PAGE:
CMV disease developed in 20 patients during the study period. In 4 patients it was noted at the same time or before the first positive antigenemia finding, which meant the antigenemia course on therapy could not be assessed as a risk factor for subsequent CMV disease. These patients were excluded from analysis, leaving 16 patients with CMV disease (10 patients with pneumonia, 5 with enteritis, 1 with hepatitis). Disease developed in 12 (75%) of these patients after the completion of preemptive antiviral therapy (more than 100 days after transplantation); the median onset of late CMV disease was at day 212 after HSCT (range, 133-425 days). In 4 (25%) patients, CMV disease developed before day 100, while the patients were receiving preemptive antiviral therapy; median onset was 66 days after transplantation (range, 47-94 days), a median of 21 days after the initiation of antiviral therapy at first positive antigenemia finding (range, 18-40 days).

Among patients whose antigenemia levels at least doubled above baseline during the first 100 days after transplantation, 8 of 47 (17%) developed CMV disease at any time after transplantation, compared with 8 of 68 (12%) of those whose antigenemia levels did not double above baseline (P > .05). Among those whose levels increased at least 5 times above baseline, CMV disease developed in 5 of 33 (15%) compared with 11 of 82 (13%) of those without a 5-fold increase above baseline. Neither initial antigenemia level nor maximum antigenemia level while on antiviral therapy was associated with the development of CMV disease (data not shown). Three patients with early CMV disease had at least a 2-fold rise from baseline, whereas one patient with early CMV disease narrowly missed this definition (increase from 11 cells/slide to 21 cells/slide). Three of 4 of these patients died with CMV disease (2 with pneumonitis, 1 with gastrointestinal disease). Early CMV disease did not occur among patients with less than 2-fold increases from baseline. Rising antigenemia level was not associated with late CMV disease (4 of 47 patients with vs 8 of 68 patients without 2-fold increases); all 3 instances of late CMV-related mortality occurred among patients without rising antigenemia levels.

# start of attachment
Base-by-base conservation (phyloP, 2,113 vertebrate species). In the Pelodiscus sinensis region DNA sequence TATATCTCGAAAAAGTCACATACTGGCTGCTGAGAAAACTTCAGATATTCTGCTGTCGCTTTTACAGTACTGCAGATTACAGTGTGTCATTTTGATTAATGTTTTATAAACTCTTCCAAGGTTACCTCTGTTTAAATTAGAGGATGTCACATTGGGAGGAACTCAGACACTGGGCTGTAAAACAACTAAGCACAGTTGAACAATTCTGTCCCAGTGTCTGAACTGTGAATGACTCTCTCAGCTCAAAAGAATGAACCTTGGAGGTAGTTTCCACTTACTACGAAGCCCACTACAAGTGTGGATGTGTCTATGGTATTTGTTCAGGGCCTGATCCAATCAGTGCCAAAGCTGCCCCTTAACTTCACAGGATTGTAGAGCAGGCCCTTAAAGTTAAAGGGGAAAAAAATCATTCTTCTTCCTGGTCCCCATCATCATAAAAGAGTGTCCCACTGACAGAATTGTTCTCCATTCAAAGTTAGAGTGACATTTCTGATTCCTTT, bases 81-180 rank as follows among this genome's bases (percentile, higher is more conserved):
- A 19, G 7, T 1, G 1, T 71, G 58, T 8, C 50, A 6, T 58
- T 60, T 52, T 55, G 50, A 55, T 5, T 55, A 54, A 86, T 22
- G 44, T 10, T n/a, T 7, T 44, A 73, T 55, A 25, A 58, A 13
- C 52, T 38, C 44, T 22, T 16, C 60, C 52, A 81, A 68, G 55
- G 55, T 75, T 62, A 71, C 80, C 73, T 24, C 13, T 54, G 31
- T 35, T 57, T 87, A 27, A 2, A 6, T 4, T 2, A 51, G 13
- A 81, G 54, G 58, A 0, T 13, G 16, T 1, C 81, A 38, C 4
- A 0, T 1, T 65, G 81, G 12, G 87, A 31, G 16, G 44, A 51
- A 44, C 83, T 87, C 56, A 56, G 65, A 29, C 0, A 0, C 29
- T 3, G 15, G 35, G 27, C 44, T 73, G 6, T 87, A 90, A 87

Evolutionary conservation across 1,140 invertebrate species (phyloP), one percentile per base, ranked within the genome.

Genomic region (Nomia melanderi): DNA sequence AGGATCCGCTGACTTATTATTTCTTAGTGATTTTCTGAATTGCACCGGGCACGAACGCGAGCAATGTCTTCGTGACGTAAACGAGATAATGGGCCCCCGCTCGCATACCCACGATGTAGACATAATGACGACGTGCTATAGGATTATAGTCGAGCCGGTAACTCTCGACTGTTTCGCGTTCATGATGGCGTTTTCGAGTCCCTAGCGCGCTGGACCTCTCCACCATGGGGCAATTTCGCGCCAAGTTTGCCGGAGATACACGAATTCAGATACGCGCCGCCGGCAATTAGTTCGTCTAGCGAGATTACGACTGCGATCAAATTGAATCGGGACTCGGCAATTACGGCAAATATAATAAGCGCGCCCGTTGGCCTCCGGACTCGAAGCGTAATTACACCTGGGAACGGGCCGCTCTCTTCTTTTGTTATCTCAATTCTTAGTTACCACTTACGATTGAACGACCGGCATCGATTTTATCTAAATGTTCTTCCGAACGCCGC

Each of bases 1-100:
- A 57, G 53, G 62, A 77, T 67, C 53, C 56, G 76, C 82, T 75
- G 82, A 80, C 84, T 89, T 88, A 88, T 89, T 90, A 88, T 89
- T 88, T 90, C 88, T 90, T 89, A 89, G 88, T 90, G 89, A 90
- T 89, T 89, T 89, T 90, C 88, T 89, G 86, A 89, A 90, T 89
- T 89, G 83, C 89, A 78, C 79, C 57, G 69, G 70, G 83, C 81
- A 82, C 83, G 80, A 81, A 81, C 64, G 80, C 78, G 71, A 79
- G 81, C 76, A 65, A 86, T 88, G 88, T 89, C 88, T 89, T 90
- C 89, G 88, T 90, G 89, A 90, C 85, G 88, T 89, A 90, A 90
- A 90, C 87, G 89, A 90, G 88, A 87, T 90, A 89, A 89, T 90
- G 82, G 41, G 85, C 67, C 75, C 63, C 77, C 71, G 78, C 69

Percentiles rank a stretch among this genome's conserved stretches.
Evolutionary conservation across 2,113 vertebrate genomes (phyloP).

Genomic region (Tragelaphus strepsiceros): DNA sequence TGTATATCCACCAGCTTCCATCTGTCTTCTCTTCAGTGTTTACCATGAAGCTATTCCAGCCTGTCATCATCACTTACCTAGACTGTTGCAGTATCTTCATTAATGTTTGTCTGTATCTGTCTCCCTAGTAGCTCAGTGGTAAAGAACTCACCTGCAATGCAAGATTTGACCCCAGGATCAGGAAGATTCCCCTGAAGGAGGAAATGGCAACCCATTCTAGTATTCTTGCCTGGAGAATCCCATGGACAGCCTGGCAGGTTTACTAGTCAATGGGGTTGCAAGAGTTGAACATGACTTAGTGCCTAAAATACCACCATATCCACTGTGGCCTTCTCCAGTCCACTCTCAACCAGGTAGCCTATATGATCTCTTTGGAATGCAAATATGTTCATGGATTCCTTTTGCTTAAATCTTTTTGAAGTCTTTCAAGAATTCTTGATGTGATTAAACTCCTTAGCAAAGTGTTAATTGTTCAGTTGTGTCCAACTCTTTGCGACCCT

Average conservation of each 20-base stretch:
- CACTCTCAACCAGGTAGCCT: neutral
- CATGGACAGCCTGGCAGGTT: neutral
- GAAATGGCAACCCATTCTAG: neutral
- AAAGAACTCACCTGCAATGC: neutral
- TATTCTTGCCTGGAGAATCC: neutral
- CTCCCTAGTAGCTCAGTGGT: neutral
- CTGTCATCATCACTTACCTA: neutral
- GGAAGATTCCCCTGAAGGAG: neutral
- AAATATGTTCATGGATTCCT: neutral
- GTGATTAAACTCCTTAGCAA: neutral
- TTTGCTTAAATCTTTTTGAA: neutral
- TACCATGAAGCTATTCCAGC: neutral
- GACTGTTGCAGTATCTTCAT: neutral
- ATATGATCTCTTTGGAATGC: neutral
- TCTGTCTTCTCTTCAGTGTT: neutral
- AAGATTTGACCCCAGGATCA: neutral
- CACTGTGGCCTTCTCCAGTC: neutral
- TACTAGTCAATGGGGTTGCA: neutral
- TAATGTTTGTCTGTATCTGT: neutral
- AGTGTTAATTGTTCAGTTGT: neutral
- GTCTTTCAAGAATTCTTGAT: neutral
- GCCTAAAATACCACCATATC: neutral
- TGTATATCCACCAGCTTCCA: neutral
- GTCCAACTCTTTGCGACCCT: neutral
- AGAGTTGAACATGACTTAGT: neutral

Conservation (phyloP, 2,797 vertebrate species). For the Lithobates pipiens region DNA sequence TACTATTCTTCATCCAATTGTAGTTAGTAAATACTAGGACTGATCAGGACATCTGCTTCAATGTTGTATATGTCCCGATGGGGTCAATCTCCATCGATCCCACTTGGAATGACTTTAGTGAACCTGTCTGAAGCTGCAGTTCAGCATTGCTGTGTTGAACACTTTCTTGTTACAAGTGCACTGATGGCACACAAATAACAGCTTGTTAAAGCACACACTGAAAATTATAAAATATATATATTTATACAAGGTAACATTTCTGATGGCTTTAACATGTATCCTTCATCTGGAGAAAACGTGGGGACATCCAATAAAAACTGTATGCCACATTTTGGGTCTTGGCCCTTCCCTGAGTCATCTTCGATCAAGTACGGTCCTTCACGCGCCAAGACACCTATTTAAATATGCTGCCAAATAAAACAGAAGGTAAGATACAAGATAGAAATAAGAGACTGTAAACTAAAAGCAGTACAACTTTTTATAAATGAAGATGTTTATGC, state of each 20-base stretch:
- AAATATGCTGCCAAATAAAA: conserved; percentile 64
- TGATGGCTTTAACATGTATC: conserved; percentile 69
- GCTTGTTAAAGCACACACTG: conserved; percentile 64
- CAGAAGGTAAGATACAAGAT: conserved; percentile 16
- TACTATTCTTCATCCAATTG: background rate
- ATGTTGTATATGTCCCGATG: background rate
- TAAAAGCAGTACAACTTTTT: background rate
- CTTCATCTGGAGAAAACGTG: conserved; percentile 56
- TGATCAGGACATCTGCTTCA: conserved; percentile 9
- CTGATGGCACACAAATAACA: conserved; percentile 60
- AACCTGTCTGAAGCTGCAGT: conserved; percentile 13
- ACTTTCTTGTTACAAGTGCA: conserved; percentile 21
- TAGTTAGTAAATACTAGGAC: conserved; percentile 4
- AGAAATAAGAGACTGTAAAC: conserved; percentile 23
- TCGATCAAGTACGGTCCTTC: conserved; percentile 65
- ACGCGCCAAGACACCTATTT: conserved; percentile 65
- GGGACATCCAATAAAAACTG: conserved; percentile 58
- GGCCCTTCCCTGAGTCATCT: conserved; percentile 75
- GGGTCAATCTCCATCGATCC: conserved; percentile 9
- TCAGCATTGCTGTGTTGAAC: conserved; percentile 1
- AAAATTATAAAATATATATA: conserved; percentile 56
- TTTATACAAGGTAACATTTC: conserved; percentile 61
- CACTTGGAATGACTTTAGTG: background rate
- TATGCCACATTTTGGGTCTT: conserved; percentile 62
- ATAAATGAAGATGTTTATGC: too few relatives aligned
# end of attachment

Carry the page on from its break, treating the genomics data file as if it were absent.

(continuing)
Antigenemia level was modeled as a time-dependent covariate, as was the change in antigenemia level between successive measurements (the slope was calculated between successive points). Cox regression models were used to assess the association of each with the hazard of CMV disease. Given the relatively low number of cases of CMV disease, we included only the level of antigenemia and the change in the regression model. Neither level nor change was associated with the hazard of CMV disease (P = .46 for level; P = .46 for change).